Tisch Fellows on Working with Dudley Street Neighborhood Initiative, Community Labor United

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This guest post was first published as “Summer 2019 CORE-Tisch Fellows Work With DSNI and CLU” on Professor Penn Loh’s Practical Visionaries blog on November 21, 2019. The original article can be viewed here.

In summer 2019, the Co-Research/Co-Education (CORE) program at Tufts Urban & Environmental Policy and Planning (UEP) placed two graduate students with the Dudley Street Neighborhood Initiative and Community Labor United, with support of the Tisch Summer Fellows program, a program of the Tisch College of Civic Life. Savannah-Nicole and Luisa report on their summer experiences below.


By Savannah-Nicole Villalba

During the summer of 2019 I was a graduate fellow at the Dudley Street Neighborhood Initiative (DSNI). I worked primarily with Dudley Neighbors Incorporated (DNI), a subsidiary of DSNI. DSNI’s mission is to empower “Dudley residents to organize, plan for, create, and control a vibrant, diverse, and high-quality neighborhood in collaboration with community partners.”

This opportunity was made possible through the Tufts UEP CoRE partnership and the Tufts Tisch Summer Fellows program. The CoRE program “moves beyond the typical one-off project model of community engagement towards a more reciprocal, place-based model in which both university and community partners ‘co-learn’ and ‘co-produce’ knowledge.” The Tisch Summer Fellows program “offers substantive internships that allow Tufts students to gain real-world skills, grow their networks, and explore career paths while building stronger communities on a local, national, or international level.” Throughout my ten weeks at DSNI I provided support for the staff on a variety of projects, including the Annual Meeting and Board Elections, and helped expand their library of maps and geospatial data pertinent to their community.

“The most salient takeaway I had this summer was observing first-hand what strong community engagement looks like in practice.”

In the Tufts Urban and Environmental Policy and Planning Program (UEP), we are called ‘Practical Visionaries.’ Throughout my first year of classes, I spent a lot of time envisioning and learning what community engagement was, the various forms it can take, and ways to ensure you are reaching a community in the best way possible. Many of my foundational classes brought in speakers who were involved in facilitating community engagement for an assortment of reasons. While I found every speaker, reading, and conversation with my professors and peers valuable, working with DSNI and experiencing what community engagement looks like in practice truly solidified the process for me.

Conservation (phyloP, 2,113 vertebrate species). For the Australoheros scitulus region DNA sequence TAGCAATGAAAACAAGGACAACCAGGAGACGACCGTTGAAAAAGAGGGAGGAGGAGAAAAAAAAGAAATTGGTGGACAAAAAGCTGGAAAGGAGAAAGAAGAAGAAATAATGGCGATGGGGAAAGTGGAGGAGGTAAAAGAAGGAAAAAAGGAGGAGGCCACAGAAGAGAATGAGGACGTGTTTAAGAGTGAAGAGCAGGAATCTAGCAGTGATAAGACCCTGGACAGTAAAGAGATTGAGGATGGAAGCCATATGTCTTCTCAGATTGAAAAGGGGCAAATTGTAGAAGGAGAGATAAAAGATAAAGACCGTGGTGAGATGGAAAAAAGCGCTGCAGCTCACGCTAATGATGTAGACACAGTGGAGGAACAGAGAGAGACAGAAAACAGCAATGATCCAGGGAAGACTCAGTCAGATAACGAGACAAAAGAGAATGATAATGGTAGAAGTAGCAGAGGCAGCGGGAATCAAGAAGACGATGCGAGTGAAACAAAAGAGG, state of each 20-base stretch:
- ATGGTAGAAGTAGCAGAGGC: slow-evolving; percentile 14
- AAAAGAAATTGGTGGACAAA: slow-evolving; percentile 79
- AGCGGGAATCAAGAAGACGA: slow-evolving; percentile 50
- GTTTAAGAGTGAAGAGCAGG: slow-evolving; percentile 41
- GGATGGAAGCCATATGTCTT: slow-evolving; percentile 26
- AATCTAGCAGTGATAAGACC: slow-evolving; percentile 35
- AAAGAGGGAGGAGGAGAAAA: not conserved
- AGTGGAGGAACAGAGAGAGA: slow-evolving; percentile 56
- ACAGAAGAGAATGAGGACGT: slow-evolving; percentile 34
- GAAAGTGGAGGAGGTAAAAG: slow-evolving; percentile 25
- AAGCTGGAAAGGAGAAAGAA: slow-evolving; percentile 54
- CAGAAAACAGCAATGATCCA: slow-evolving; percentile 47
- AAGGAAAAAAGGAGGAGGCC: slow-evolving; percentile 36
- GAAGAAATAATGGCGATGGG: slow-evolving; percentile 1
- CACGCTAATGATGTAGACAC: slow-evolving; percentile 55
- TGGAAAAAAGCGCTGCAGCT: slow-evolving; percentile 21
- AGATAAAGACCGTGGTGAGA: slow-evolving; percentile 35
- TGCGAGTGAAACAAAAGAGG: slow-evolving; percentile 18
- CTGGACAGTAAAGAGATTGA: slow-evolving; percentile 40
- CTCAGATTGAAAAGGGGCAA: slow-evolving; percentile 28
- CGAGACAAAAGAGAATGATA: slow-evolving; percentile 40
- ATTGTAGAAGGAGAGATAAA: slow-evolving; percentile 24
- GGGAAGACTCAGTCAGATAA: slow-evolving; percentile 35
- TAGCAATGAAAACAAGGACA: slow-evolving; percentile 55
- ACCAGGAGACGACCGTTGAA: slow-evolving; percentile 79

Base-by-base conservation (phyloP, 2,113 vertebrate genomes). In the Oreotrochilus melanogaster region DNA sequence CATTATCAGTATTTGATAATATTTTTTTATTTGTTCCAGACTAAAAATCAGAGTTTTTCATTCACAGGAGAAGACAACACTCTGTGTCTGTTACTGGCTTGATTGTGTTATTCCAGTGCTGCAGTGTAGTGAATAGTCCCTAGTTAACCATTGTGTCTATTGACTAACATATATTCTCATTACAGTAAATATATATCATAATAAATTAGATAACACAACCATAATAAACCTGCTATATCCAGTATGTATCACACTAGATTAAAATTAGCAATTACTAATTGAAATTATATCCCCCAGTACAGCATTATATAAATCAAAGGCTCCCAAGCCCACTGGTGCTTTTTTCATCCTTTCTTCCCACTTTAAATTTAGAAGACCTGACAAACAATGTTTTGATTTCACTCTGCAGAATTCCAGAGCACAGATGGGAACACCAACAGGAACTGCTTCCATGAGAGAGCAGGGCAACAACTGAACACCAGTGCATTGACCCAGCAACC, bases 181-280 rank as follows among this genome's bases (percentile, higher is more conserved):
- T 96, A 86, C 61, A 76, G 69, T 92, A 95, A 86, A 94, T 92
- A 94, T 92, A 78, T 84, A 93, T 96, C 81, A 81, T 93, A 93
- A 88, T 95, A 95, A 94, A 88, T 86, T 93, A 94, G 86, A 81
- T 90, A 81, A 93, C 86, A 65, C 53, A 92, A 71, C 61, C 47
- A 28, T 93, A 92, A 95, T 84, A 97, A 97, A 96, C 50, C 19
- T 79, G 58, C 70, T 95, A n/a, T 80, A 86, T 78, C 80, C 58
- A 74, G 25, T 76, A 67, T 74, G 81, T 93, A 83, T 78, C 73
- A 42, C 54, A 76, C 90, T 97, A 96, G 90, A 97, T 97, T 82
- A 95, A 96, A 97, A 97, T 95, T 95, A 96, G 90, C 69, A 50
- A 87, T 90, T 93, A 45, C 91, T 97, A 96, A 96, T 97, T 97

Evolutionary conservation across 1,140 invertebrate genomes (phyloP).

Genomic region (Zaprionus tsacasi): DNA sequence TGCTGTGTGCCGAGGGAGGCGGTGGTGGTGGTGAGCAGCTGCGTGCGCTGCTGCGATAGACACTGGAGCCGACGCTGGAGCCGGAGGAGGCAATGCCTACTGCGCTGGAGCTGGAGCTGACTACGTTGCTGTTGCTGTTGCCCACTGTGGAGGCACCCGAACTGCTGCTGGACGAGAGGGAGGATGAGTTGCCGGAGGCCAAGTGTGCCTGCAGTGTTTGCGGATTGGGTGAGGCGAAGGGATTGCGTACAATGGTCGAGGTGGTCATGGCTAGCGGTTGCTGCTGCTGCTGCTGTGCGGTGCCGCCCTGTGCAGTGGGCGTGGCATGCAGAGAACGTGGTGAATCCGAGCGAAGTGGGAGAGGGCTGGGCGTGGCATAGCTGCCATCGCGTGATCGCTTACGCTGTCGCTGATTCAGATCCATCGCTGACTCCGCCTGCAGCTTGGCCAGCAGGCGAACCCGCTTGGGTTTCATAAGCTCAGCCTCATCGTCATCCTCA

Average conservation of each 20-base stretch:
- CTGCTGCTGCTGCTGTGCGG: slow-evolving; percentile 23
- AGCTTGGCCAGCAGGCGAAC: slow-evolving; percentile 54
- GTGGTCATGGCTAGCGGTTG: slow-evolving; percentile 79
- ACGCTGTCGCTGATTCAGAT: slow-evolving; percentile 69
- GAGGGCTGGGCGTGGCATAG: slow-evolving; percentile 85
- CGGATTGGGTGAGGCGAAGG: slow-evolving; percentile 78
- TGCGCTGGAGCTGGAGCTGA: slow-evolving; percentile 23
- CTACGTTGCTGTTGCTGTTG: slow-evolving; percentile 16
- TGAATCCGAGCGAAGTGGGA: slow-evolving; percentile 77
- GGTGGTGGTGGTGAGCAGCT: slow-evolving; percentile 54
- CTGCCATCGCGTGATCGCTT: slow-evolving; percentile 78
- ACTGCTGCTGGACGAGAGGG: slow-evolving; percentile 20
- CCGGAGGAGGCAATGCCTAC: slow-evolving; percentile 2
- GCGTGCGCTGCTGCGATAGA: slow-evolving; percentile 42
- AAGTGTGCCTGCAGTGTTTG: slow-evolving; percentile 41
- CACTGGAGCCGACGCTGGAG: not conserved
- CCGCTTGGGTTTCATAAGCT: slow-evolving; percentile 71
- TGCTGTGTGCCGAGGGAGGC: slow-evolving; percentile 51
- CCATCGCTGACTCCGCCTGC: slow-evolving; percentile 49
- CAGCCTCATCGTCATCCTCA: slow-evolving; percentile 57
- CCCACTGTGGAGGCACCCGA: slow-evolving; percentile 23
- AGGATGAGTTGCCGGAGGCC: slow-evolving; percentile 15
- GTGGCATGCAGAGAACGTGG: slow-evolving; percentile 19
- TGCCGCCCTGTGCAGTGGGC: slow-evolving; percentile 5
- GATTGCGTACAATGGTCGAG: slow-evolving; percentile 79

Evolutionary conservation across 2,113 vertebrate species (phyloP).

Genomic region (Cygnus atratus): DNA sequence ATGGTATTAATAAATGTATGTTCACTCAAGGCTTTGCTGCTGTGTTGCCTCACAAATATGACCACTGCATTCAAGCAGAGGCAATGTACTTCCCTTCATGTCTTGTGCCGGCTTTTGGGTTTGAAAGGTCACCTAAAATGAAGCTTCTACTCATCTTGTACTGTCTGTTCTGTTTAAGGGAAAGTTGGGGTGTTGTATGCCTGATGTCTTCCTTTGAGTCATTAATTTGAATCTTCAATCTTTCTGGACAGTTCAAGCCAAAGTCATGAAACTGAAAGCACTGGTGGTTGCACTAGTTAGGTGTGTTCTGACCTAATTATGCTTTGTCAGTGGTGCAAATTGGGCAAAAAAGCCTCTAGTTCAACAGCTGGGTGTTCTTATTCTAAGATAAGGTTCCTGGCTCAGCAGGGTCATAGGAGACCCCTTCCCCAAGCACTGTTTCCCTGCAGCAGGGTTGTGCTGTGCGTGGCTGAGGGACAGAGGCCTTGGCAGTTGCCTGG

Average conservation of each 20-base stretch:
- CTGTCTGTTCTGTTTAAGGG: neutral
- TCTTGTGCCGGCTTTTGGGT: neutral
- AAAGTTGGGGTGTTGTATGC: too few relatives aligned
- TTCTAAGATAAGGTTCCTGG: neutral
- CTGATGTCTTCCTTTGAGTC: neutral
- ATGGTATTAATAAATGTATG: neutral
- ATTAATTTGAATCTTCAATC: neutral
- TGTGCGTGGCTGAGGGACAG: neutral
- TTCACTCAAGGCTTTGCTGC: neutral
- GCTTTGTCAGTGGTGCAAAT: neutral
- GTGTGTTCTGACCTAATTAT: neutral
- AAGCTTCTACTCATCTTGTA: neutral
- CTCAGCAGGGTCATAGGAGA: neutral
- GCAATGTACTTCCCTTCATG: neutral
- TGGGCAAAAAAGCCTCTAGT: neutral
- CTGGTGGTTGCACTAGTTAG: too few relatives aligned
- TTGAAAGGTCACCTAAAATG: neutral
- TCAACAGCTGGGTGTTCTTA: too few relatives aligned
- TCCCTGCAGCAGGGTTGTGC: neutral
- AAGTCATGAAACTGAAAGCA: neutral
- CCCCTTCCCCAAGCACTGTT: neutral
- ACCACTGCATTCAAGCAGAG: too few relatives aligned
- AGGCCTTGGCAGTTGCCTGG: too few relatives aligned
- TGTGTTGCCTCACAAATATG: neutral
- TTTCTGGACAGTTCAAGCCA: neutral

The 2019 Annual Meeting and Board Elections is an event that will always come to mind when I think about community engagement. We had over 160 people come to the event and 40 candidates run for the board. Community members, supporters of the organization, and past and current DSNI and DNI staff all came together to make this event possible. In class, we discussed how it can be difficult to facilitate large community meetings. This was not the case on that warm night in June.

I began my night signing in community members, candidates, and supporters of the organization. You could feel the elation of everyone in the room: people were hugging, laughing, catching up, and seemed genuinely excited to be at the event. After everyone was signed in, I had the opportunity to watch the past Executive Director, Denise Barros, and the DNI Director, Tony Hernandez emcee the room in such a way that amplified the energy. Listening to candidates proclaim their love for their community, goals for the future, and ideas to help DSNI facilitate a stronger community process was a very special moment for me. It was in that moment that a strong example of community engagement was no longer something I had read or heard about; I was experiencing it in person.

Savannah-Nicole Villalba (center in DSNI shirt) with DSNI staff